It’s here, folks. October. The month where Fall truly begins, the month of cosplay and Halloween, the month of great weather and food that is unnecessarily flavored with pumpkin spice. For the past few years, October has also represented the month where I plan my next NaNoWriMo novel.
Let’s talk about NaNoWriMo itself for a sec- why do I bother? Any good writer should be able to pump out a novel any month they choose, right? And yeah, we know NaNo is full of inexperienced hacks who think a high word count = a novel they can send to an agent on December 1st. Why would any legitimate writer want to associate themself with an amateur hour like NaNo?
Personally, I enjoy participating in a well-known, organized, public challenge. Think of it this way – a common goal for many people is to run a marathon. In order to achieve it, you have to slowly work yourself up to running 26.22 miles, which means you probably have to run a marathon on a treadmill or around your neighborhood before you can compete in an official one. Or at least, you have to know you can get really close. “I know I can run 10 miles, so I can probably run a marathon” won’t cut it.
So if you run almost 26 miles around the block, why aren’t you satisfied? Why does it not feel official? You’ve accomplished it right? You ran the length of a marathon. But that’s not the important part. The important part is being there alongside everyone else. Waking up early to get to the start line, cheering as everyone runs across the start together, pushing it out for 26.22 miles where everyone can see you, and then hearing the cheers when you cross the finish line. Having a physical, solid, official finish line to cross. That’s when you feel you can tick that box on your bucket list.
Now, it’s a little different with writing novels. If you complete a novel during any time of the year, you still feel pretty accomplished. But ideally, it takes me about a year to write a novel, edit it, and get it potentially publishable. Why not start that year every November? Because that’s what NaNo really is for me – a start on a new project. A start that I cannot delay or avoid. November 1st is going to come and I can either hop on the bandwagon and get going, or I can keep pushing it off until I’m done with Paradisa, which will be at least another six months.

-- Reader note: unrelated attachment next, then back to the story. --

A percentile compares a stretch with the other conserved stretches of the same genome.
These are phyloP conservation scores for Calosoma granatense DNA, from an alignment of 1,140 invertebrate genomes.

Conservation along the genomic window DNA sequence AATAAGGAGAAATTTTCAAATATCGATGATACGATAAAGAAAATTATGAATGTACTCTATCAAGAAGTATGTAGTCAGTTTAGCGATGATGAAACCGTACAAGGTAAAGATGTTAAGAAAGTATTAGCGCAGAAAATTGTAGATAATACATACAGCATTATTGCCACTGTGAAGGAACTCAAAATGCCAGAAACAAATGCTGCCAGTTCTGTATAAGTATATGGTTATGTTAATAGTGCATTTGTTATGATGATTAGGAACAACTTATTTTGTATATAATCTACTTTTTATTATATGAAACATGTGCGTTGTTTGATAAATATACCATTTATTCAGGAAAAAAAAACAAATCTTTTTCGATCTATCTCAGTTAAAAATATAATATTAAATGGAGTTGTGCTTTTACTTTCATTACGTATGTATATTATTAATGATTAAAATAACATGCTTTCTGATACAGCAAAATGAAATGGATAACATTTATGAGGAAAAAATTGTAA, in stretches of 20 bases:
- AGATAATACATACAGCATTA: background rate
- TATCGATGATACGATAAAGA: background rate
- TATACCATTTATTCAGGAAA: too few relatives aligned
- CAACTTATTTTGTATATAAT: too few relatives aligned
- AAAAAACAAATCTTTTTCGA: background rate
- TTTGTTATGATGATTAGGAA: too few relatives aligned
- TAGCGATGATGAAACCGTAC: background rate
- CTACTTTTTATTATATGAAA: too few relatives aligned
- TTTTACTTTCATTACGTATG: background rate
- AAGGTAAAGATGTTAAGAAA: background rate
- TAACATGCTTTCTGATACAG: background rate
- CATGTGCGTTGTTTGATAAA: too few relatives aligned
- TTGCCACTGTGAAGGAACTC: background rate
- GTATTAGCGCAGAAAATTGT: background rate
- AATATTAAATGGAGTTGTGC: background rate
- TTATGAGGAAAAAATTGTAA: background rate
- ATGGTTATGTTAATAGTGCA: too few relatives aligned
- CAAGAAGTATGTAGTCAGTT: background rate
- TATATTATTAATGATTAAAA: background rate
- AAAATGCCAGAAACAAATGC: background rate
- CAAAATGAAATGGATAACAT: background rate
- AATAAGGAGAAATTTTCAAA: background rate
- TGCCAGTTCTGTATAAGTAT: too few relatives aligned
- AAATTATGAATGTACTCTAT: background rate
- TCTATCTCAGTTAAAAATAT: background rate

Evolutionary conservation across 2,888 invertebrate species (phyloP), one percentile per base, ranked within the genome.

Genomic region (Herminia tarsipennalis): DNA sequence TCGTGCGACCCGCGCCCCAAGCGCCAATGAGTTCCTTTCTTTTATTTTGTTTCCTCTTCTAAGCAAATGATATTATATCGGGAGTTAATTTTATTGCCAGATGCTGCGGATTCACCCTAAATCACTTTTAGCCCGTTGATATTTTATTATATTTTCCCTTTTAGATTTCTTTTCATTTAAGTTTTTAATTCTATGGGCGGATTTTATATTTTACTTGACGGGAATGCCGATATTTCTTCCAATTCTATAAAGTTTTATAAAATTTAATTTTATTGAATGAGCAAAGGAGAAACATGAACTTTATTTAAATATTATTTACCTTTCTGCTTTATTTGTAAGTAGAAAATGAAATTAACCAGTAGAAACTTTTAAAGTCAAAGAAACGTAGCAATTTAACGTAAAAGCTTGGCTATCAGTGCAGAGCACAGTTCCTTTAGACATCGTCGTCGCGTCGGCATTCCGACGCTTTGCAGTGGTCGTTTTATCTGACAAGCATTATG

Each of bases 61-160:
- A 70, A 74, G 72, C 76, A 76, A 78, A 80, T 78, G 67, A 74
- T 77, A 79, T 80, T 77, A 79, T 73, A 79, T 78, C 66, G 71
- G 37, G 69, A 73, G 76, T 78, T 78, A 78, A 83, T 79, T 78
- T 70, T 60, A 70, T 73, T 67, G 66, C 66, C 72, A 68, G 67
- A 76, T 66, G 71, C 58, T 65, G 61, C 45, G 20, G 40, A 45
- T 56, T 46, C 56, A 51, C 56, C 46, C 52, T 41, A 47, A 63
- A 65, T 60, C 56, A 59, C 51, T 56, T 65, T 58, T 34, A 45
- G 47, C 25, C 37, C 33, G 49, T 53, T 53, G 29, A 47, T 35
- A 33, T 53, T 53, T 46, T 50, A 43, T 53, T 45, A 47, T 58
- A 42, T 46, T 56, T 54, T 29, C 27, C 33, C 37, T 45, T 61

I also like to challenge myself a little bit farther every year. My first NaNo was in 2010, when I was in the midst of Organic Chemistry and Calculus II. I got to 35,000 words and lost. My first successful NaNo was in 2012, when I just eked past 50,000 words. Last year, I resolved to write 100,000 words – actually completing a novel instead of half a novel. I believe I got to 70,000, which was still pretty impressive. This year, I think my goal is going to be 75,000, which should be the completed version of the novel I’m outlining. I’m a little afraid of how short this story might turn out, but this might also be one that I consider self-publishing. So word count may not be as crucial.
I also like the prizes NaNo offers. And NaNo’s word count and statistics software are top-notch. I really wish it was available all year. Tracking words in a spreadsheet myself just isn’t the same.
Plus, I don’t think there’s shame in needing a little bit of peer pressure to get the gears turning. You certainly shouldn’t pump out 50,000 every November and then never look at them again, or abandon being a writer for the other 11 months. Ultimately, we should write because we love it, and that’s why we’re participating in NaNo in the first place. But I dunno…I find it very fun. I don’t participate in the write-ins or the forums, but I keep tabs on my friends who are doing it. H.K. Rowe and I have NaNo’d together for many years. It’s sort of tradition at this point.
But, as you all know, I’m a plotter. So October is training month for me. It’s the month where I brainstorm and throw down all my thoughts into a legal pad and try to make sense of it. That way, on November 1st, I’m ready for the marathon. Lehgo!